CAMBRIDGE: Today, worries about Brazil are as pervasive as they were about Mexico two years ago. But that does not mean that Latin America's biggest economy will collapse as ignominiously as Mexico's did. However, Brazil is driving in the wrong lane, with policies that are dead wrong and expensive.
The difference between Brazil and Mexico begins with the fact that there is still time for Brazil to right itself. On Mexico's time table, Brazil is somewhere between 1989 and 1993. Moreover, even without a timely correction, Brazil will respond to crisis in a far different way to Mexico. Rightly or wrongly, Mexican policymakers were in awe of Wall Street; Brazil has no such hang up. Ultimately, Brazilian policymakers are concerned with their own well being, not with the prosperity of foreign investors. If and when the two part, Brazilian policymakers will shed few tears for international investors.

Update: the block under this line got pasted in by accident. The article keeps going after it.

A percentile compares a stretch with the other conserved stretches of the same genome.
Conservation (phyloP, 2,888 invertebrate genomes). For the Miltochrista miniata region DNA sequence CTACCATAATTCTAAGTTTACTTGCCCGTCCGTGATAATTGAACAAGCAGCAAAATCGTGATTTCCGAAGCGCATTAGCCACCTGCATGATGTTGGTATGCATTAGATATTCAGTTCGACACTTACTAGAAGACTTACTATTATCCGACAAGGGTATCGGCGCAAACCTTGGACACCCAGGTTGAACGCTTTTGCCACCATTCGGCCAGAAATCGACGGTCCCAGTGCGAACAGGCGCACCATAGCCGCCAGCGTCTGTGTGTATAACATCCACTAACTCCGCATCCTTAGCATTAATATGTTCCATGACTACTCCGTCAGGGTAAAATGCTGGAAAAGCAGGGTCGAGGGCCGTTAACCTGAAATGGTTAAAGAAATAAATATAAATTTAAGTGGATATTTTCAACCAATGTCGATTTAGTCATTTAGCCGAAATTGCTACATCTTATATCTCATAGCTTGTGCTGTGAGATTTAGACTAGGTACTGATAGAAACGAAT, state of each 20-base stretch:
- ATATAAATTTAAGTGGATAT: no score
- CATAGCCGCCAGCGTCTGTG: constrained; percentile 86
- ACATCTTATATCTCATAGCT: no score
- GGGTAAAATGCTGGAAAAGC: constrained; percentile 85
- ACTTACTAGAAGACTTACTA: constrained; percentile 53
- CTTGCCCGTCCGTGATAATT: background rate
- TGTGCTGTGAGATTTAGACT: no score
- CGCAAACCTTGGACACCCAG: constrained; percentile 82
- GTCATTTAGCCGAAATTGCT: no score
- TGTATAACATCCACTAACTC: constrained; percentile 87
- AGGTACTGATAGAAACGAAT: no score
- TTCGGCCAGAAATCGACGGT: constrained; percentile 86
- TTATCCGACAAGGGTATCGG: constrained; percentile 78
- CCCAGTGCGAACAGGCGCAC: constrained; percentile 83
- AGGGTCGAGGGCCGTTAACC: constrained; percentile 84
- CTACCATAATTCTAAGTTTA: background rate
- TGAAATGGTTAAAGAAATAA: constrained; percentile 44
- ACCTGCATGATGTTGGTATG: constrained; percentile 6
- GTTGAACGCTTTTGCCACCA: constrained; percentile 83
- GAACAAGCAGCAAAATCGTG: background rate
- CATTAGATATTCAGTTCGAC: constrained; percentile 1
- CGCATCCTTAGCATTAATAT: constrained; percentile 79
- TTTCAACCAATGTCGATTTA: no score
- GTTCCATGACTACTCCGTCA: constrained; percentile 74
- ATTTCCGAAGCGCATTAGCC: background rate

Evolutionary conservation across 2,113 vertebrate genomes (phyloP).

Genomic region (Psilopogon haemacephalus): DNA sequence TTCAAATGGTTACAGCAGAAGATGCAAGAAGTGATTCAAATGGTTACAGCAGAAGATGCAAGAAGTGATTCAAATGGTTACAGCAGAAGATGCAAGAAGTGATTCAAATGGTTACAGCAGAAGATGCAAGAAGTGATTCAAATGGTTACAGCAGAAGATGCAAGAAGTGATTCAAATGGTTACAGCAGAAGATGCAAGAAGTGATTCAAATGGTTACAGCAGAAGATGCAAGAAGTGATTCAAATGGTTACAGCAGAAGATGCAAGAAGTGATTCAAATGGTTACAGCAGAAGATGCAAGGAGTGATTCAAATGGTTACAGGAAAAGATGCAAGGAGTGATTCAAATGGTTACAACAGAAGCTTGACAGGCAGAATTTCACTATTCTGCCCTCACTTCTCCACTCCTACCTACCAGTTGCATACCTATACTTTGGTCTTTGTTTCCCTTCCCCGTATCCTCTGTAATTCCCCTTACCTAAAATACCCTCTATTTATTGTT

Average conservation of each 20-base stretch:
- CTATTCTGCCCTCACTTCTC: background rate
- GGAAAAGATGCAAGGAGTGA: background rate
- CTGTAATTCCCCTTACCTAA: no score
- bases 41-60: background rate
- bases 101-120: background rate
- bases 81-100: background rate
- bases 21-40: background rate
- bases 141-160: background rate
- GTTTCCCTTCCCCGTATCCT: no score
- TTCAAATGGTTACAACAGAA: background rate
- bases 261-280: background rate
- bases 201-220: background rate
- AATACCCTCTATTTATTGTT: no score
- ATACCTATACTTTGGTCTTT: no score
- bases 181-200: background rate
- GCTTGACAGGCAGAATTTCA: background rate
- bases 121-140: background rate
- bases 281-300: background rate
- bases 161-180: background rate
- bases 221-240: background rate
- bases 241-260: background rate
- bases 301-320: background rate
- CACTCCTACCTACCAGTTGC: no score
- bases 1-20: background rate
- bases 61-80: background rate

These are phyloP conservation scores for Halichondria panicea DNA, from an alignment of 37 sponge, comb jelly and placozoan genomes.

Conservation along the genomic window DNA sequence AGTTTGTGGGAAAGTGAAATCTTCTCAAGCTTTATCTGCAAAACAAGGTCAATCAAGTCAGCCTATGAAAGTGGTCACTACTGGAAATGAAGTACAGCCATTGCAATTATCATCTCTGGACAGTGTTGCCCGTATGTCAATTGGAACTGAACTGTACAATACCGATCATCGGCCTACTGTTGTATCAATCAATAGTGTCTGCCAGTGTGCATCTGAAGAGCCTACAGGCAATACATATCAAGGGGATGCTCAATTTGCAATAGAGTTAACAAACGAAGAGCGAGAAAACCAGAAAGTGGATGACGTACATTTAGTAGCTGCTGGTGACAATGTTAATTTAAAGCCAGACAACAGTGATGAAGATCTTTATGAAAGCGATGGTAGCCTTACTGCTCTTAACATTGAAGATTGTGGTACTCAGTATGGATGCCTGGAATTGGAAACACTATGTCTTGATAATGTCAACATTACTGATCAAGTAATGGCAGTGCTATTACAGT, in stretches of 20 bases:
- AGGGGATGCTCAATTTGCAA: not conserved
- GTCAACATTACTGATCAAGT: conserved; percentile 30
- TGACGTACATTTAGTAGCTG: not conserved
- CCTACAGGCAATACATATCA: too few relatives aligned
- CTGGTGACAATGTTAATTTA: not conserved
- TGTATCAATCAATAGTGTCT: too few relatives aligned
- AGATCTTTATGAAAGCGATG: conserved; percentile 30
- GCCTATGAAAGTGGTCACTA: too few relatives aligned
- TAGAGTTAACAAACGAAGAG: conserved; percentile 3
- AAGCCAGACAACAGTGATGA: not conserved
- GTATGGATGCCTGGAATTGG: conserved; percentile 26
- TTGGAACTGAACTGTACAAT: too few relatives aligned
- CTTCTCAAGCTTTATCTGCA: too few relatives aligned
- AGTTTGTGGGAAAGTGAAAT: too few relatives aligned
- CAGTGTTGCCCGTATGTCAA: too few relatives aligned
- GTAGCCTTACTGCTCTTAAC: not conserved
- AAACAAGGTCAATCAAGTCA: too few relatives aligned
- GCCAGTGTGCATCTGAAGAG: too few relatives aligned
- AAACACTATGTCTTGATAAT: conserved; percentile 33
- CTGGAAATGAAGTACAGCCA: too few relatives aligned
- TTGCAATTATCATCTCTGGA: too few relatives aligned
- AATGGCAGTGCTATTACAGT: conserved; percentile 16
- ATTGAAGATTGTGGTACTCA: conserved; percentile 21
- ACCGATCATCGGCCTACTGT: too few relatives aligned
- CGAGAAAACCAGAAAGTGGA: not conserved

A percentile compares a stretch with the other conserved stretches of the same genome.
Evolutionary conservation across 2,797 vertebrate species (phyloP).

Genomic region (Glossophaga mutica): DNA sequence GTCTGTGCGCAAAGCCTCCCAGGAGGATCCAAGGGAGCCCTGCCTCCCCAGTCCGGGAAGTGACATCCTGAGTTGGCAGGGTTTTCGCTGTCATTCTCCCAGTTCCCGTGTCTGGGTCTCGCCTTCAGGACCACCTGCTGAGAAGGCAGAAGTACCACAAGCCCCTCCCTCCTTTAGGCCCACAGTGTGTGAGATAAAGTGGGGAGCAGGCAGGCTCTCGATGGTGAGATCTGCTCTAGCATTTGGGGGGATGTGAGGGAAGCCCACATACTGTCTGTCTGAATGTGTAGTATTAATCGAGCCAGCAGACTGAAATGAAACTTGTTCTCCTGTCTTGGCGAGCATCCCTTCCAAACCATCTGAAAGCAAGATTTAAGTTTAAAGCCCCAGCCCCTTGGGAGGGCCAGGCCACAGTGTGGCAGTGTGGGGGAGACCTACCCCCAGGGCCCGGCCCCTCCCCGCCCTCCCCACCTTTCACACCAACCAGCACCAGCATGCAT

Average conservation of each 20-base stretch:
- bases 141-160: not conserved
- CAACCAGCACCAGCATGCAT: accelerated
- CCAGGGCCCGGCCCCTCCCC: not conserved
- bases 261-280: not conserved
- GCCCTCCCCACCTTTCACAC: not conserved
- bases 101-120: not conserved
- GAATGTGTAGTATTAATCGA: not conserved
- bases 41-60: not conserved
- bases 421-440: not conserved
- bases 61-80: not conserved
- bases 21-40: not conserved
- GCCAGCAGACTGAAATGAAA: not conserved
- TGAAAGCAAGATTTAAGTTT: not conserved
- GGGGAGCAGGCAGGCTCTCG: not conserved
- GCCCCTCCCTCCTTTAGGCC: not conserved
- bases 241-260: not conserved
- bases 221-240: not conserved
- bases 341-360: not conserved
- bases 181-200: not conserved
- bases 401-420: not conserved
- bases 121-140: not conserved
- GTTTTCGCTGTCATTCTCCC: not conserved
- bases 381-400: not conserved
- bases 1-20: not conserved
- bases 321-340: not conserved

On the surface and below, Brazil has made a dramatic turn: inflation is down to negligible levels. Finance minister Cardosa and his team, with the 1994 "Plano Real" (the introduction of a new, hard currency) did a great job. Growth is strong, privatization is coming on, owners of capital are enthusiastic.